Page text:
Running Thread: Black Interfaith Notes in the Blues
February 21, 2023
Black History is U.S. History. That means the entirety of our American cultural fabric and civic life is enriched by a deeper appreciation and understanding of it.
A few years ago, I relearned this lesson through music. I am an amateur musician, a rocker in my late teens and twenties who met with might-we-call-it limited success. I’ve appreciated the blues as a listener, and learned some basic blues forms and riffs. Despite listening to John Lee Hooker’s tracks and finding Huddie Ledbetter through Pete Seeger, I was a casual fan. Billie Holiday still rocks my world when I spin my vinyl, “Lady Sings the Blues” and hear her inimitable voice…
Lady sings the blues
She’s got them bad
She feels so sad
And wants the world to know
Just what her blues are all about
She wants, she needs, the world to know. Buddy Guy says, “Funny thing about the blues—you play ’em ’cause you got ’em. But, when you play ’em, you lose ’em,” (read more). Guy is a son of the Great Northward Migration and is now a nonagenarian guitar wizard. It’s noted that he is still going strong, but when he finally goes, there goes a generation along with him.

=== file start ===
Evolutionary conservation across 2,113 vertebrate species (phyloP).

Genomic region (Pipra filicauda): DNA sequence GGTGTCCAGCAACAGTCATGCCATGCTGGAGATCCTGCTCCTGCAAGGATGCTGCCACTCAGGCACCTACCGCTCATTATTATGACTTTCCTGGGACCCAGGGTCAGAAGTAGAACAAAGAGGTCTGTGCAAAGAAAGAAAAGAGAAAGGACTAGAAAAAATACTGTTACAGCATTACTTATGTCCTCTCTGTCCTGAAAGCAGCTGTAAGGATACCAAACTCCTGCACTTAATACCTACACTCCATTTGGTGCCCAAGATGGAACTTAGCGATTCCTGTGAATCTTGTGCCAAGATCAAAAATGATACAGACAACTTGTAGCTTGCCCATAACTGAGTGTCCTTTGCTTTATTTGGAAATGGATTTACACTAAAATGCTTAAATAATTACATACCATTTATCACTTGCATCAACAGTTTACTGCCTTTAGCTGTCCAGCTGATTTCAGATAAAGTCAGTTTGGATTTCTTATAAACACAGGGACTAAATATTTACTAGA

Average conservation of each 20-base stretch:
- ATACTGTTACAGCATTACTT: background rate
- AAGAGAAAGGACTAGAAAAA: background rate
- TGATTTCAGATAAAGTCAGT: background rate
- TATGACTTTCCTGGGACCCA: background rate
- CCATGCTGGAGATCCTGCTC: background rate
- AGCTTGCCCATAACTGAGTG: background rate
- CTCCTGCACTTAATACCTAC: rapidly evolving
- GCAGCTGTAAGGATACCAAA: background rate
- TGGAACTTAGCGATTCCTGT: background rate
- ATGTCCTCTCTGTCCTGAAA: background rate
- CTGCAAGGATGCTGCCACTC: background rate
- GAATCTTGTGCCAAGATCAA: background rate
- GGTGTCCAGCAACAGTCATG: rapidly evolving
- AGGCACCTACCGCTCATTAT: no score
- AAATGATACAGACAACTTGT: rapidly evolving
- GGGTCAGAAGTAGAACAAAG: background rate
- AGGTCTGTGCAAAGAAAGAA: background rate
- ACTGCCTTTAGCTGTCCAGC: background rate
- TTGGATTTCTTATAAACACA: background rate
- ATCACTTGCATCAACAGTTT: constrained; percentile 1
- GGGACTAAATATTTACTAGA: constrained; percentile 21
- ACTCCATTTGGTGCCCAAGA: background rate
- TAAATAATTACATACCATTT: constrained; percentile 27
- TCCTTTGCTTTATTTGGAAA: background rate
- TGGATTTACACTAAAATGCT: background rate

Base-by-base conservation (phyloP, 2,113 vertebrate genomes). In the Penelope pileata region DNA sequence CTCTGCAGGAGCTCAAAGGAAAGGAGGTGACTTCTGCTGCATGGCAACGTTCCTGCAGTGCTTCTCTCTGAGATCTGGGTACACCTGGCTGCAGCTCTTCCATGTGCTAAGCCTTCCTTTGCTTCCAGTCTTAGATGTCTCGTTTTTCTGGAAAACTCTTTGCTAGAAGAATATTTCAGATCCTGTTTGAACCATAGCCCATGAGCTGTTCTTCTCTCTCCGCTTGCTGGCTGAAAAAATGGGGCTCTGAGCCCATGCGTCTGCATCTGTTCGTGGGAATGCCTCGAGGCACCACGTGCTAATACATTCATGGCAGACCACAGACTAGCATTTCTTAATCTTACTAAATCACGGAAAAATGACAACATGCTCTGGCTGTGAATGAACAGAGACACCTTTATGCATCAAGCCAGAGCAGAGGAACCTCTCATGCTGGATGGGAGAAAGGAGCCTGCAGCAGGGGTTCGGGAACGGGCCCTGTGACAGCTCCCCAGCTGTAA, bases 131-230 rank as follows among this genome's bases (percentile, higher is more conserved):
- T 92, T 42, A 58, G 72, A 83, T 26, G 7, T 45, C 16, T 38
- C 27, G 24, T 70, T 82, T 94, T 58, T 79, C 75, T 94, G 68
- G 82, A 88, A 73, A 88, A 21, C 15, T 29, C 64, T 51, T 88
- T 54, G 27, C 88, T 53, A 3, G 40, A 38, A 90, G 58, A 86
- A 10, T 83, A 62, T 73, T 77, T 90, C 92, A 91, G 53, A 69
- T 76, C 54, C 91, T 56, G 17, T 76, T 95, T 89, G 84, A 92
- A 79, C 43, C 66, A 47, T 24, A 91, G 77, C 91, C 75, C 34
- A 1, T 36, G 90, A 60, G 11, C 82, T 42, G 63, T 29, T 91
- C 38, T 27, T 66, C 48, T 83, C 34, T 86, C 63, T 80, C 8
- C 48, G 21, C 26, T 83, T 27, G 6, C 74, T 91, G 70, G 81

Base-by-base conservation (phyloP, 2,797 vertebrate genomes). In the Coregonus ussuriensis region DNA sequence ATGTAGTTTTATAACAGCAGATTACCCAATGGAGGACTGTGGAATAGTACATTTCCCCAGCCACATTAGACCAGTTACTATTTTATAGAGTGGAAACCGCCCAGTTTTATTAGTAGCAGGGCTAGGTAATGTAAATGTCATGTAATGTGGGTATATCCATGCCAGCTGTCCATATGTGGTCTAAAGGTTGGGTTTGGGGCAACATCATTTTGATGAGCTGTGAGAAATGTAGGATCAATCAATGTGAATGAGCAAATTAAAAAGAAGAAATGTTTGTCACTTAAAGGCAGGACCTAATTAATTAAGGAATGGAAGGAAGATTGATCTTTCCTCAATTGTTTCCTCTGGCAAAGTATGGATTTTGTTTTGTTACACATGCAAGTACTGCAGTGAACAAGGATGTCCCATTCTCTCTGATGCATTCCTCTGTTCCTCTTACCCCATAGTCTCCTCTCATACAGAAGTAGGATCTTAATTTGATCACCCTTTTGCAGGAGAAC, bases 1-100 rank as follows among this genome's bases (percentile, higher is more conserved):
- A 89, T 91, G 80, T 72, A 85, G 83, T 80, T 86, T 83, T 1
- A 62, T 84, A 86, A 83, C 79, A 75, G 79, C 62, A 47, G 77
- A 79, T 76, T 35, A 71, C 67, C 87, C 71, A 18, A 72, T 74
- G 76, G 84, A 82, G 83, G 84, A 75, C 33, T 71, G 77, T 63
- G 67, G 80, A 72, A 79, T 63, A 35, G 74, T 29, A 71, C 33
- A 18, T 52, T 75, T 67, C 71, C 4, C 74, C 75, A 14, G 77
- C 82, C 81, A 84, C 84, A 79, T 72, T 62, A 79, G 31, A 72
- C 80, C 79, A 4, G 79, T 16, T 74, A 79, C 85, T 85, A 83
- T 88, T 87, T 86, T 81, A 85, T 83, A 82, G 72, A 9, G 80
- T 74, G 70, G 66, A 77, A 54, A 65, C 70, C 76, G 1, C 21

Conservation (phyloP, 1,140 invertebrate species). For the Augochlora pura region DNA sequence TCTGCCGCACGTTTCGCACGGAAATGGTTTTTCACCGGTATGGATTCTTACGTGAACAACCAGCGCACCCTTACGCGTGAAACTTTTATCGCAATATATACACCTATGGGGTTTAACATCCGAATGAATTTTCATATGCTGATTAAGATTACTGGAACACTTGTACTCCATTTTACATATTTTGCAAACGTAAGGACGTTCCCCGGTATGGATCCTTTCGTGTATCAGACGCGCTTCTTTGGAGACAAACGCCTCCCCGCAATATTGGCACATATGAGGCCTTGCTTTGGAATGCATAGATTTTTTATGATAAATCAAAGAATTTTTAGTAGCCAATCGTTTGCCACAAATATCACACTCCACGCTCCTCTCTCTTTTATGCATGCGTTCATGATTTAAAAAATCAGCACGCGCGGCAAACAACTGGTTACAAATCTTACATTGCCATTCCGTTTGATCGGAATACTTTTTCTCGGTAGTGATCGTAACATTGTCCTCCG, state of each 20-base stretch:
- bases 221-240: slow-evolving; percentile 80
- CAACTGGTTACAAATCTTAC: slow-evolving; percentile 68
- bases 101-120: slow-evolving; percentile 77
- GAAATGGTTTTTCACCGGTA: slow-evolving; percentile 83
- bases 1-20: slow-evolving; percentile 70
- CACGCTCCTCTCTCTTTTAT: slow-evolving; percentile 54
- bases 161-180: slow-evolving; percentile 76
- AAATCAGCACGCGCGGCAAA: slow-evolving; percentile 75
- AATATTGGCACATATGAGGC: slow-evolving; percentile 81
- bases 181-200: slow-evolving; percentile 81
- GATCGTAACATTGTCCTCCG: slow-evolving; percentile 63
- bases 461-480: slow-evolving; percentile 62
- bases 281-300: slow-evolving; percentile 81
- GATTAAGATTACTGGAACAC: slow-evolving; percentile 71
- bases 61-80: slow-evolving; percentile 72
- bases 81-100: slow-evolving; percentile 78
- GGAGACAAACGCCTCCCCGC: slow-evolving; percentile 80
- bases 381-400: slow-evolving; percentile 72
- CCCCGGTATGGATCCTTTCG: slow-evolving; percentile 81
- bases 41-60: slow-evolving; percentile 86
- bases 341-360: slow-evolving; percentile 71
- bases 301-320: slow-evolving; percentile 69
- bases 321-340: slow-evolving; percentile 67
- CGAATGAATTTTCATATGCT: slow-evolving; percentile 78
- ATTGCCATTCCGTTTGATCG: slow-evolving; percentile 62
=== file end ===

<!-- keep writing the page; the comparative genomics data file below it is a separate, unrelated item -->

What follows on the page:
The story of blues is layered with complex intersections of religious diversity within the Black experience. It is commonly known that the blues grows out of the gospel tradition. Less commonly understood are its Muslim links. Roughly half of the African Americans sold into slavery in the United States came from Muslim majority regions of Africa. The adhan – call to prayer – was a part of who they were. The adhan layers single syllables stretched through different sonic bends, directly shaping the field holler. You can hear it from the legendary music archivist Alan Lomax.
One of the greatest recordings ever captured is Blind Willie Johnson’s “Dark Was the Night, Cold Was the Ground.” It makes clear the connections between adhan-field holler-gospel-blues. Johnson modeled “Dark Was the Night” on the Christian hymn, “Gethsemane,” so Carl Sagan included it among the most sublime sounds humanity has produced on a record bound for interstellar travels on the Voyager 1 spacecraft (here), now somewhere in the outer fringe of our solar system. Black History does enrich us all, and its inclusion on Voyager 1 is with the hope that it may one day enrich extraplanetary life as well – I love that thought.